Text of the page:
"I was sold the minute I found out I'd be able to keep playing Witcher 3."
When the time happily came to expand Witcher 3: Wild Hunt, CD Projekt Red adopted a strategy similar to the one Bethesda employed with its Elder Scrolls releases and provided two additional batches of content that each require numerous hours to clear. The larger of those additions takes place in a whole new area, complete with its own plot and a variety of optional activities. The smaller one, called Hearts of Stone, merely adds a new quest chain containing a final series of tasks that players must complete within somewhat familiar confines.
The vast majority of Hearts of Stone takes place within the northeastern part of the Velen/Novigrad region, with the city of Oxenfurt serving as the primary "familiar confines" you visit in the early going (at least if you're smart). The expansion is meant to be played after the main story campaign has already been completed, and any urge to tend to things out of order could potentially mean disaster for the sort of adventurous chap who once took a look at a map of the vast region and thought it'd be a great idea to stroll the world in search of trouble. There's nothing like reaching level 10 with Geralt, only to immediately blunder into several knights at level 31 and get one-shot killed before the disparity in power even has time to register in one's brain!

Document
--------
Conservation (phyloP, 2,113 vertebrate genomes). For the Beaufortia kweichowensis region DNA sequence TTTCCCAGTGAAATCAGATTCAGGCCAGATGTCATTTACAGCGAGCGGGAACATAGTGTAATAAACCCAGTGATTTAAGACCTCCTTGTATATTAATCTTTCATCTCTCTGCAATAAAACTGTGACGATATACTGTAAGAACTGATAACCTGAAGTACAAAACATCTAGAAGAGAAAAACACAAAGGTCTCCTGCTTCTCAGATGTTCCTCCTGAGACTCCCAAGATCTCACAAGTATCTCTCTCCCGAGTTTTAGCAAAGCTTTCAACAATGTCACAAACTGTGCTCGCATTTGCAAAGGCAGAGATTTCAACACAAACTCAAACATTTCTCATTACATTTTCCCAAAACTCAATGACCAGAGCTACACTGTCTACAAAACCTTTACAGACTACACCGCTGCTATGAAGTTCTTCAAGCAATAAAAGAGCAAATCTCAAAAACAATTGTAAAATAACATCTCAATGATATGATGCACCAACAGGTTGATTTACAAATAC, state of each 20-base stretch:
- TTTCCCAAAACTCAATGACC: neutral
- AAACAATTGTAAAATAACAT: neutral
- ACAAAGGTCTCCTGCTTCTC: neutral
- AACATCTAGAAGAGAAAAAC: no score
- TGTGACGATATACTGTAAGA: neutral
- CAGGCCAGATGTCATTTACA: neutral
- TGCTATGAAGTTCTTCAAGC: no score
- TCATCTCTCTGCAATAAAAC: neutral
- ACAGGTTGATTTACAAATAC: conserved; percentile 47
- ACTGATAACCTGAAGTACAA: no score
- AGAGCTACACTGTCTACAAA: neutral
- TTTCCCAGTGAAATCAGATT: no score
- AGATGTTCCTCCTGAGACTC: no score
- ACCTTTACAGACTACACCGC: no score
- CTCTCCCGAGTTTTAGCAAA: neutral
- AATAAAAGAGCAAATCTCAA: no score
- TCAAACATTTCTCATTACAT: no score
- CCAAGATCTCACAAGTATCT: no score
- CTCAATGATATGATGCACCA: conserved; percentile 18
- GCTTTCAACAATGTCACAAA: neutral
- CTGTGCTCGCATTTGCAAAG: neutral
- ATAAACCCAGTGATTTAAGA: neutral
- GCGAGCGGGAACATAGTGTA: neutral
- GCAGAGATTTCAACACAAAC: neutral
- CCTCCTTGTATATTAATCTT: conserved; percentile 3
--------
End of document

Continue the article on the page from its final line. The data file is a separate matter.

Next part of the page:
Given that painful personal history, I followed directions and waited until after I finished the main quest to finally revisit that section of the map and have my revenge. Those once fearsome knights no longer proved deadly, and after wiping out a few collections of enemies, I decided I was ready to sink my teeth in the expansion's main quest.